The Milwaukee Bucks begin post-All-Star Game play on Thursday night riding high. They are atop the Eastern Conference standings and their 41 wins is matched by only one other team in the 30-team league: the Toronto Raptors.
The Bucks’ ascent can be primarily attributed to Giannis Antetokounmpo, whose sterling play has made him a certifiable MVP candidate. Throw in some quality coaching by Mike Budenholzer and his staff, strong showings by Antetokounmpo’s supporting cast and good health and it’s easy to understand why the Bucks have performed at such a high level.
Yet, there’s another reason for the Bucks’ sterling record, a reason that hasn’t been talked about much. And that is an undeniable soft schedule the last two months.
In a stretch from the middle of December to the middle of February, the Bucks played a litany of below average to just flat-out horrible teams. The Bucks played 30 games in that span – 23 of them against opponents with losing records.
That included a two-week stretch in January in which the Bucks played seven straight games against sub .500 teams: Washington, Atlanta, Miami, Memphis, Orlando, Dallas and Charlotte.
Suffice to say, the Bucks’ final 25 games of the regular season will be more challenging. Their first game after the All-Star break is Thursday night, at home, against the Boston Celtics. The Celtics, the consensus preseason choice to win the East, finally appear to be healthy after having have endured a rash of injuries.
The Bucks will then host Minnesota before embarking on a four game road trip. That will be part a nine-game stretch of which the Bucks will play seven of them away from Fiserv Forum.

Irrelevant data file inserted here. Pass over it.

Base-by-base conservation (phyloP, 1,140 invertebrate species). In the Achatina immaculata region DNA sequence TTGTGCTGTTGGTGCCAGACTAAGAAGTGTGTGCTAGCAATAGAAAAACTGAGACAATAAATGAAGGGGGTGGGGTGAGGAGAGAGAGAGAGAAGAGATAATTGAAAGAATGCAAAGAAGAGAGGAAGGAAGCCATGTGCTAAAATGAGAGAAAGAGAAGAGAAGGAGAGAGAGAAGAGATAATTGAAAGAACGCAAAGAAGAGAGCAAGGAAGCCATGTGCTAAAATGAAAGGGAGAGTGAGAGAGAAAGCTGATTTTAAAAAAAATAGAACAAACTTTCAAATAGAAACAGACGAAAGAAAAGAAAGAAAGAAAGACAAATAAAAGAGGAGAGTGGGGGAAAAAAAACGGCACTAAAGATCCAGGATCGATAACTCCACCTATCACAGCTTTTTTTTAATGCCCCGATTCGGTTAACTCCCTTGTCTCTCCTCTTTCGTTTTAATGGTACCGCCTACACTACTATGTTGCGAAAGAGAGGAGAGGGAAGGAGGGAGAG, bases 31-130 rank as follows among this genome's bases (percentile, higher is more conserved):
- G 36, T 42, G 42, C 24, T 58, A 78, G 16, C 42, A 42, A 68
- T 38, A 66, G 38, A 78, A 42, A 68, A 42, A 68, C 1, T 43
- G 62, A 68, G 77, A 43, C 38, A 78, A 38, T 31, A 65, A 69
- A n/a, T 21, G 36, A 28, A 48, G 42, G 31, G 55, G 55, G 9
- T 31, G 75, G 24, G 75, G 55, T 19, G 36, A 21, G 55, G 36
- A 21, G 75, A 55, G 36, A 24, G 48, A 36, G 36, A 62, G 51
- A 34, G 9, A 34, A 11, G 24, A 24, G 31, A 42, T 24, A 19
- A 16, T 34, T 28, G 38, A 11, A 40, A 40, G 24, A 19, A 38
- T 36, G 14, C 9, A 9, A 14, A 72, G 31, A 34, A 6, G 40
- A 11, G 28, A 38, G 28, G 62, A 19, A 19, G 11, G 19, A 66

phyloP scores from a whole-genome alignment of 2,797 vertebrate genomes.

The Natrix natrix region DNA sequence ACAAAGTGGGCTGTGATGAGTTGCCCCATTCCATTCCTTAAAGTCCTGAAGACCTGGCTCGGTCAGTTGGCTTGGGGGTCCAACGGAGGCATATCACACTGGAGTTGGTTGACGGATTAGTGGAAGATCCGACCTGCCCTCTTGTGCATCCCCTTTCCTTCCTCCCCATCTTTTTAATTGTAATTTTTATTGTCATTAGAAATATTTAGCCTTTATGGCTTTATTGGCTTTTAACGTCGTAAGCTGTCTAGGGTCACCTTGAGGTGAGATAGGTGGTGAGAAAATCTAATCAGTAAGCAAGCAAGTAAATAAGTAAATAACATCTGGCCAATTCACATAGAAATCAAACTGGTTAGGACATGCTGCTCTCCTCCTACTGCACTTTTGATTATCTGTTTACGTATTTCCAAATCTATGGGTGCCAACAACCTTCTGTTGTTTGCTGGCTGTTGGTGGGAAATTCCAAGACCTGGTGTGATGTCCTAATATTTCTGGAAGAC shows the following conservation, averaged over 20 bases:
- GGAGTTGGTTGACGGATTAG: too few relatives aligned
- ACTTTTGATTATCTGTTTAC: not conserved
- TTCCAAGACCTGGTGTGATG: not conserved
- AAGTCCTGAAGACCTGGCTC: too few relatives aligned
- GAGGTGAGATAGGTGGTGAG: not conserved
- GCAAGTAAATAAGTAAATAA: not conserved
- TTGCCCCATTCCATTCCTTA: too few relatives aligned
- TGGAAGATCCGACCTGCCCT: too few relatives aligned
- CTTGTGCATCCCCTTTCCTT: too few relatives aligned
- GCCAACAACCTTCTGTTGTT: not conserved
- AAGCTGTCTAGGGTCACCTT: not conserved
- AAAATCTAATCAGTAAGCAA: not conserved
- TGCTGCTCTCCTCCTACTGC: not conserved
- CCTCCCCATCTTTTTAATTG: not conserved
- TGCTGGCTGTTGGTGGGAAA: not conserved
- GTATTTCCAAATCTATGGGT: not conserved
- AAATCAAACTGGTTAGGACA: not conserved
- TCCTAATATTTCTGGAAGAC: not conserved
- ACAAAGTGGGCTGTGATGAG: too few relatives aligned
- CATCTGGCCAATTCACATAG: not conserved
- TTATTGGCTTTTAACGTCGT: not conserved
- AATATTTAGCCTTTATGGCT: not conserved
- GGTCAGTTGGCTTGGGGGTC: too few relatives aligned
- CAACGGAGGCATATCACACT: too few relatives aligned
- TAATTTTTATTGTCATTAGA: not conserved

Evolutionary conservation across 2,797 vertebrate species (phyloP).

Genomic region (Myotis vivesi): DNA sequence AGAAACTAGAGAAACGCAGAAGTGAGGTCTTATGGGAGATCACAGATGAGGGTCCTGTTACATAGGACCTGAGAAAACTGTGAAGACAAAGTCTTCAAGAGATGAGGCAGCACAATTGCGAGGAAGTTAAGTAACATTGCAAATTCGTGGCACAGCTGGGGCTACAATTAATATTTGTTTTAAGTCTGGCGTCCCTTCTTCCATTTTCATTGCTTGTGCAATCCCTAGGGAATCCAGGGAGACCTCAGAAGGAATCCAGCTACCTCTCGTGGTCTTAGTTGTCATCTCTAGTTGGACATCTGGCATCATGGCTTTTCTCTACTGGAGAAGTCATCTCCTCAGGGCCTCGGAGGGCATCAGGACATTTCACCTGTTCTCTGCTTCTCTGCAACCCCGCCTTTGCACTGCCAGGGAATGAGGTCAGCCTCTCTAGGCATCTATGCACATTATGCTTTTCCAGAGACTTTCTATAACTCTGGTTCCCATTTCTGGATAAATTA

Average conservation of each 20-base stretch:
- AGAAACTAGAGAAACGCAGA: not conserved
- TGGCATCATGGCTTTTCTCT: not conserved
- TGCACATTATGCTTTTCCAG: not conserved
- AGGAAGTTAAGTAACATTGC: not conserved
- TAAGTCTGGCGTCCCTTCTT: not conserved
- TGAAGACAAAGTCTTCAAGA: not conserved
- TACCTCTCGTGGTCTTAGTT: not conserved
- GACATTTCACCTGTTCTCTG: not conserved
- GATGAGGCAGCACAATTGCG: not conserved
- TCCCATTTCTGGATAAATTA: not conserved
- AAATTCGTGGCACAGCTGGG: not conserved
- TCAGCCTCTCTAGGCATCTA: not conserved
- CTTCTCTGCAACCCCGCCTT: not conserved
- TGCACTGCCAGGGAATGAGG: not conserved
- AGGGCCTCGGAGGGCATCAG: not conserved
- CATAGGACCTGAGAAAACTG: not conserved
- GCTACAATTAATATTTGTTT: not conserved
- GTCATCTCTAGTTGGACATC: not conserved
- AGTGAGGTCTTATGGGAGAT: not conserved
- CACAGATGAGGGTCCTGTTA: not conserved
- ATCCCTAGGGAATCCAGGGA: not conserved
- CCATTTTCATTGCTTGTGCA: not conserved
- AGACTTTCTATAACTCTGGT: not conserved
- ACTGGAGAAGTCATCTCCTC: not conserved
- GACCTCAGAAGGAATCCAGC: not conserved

Lastly, the Bucks will have 12 games – or almost half of their remaining 25 regular-season games — against winning teams.
Brogdon shoots for franchise record
Bucks guard Malcolm Brogdon has a legitimate chance to set the Bucks’ single-season free throw percentage record.
Brogdon is connecting on .938 of his free throw attempts – 121 of 129 — the best percentage in the NBA. Golden State’s Steph Curry is second at .922, and San Antonio’s Marco Belinelli is third at .920.
Jack Sikma holds the Bucks’ mark, having converted on .922 of his free throw attempts during the 1987-1988 season.
Jose Calderon is the NBA’s all-time single season free throw percentage record holder at .980, which he set while playing for Toronto during the 2008-2009 season.
Brogdon’s current free throw percentage is the 12th-best all time.
Hail to the chief
While the NBA held its annual All-Star Game in Charlotte, a spate of NBA players headed to the Bahamas for some fun in the sun over the weekend.
Well, it wasn’t all fun and games for many of those players.
The National Basketball Players Association conducted some important business, electing several new officers. One of them was Brogdon, aka “The President’’ who has voted as one of the NBPA’s three vice presidents. The other new vice presidents are Charlotte’s Bismack Biyombo and Boston’s Jaylen Brown.
Houston’s Chris Paul remains the NBPA president, while Golden State’s Andre Iguodala was elected as the first vice president.
Brogdon’s term as vice president is for three years.
–Neither Giannis Antetokounmpo nor Khris Middleton have any All-Star bonus clauses in their contracts.
— Former Bucks center Andrew Bogut was chosen the MVP of the NBL League. Bogut, who plays for the Sydney Kings, was also tabbed the league’s best defender.
— Marcus Landry was recently chosen the MVP of the Korean League All-Star Game. Landry, who plays for Busan KT Sonicboom in Busan, South Korea, is the second straight Milwaukee native to win the award. Deonte Burton was the MVP last season.
Burton is currently playing for the Oklahoma City Thunder. Last week, in the Thunder’s 120-111 victory over Portland, Burton scored 18 points and had three blocks in 26 minutes.
n Several of Marques Johnson’s former Bucks teammates are expected to be in attendance when his No. 8 jersey is retired on March 24. Among Johnson’s former teammates who plan to attend the event are Sidney Moncrief, Junior Bridgeman and Bob Lanier – all of whom have had their jersey numbers retired.
–– Photo by Bill Tennessen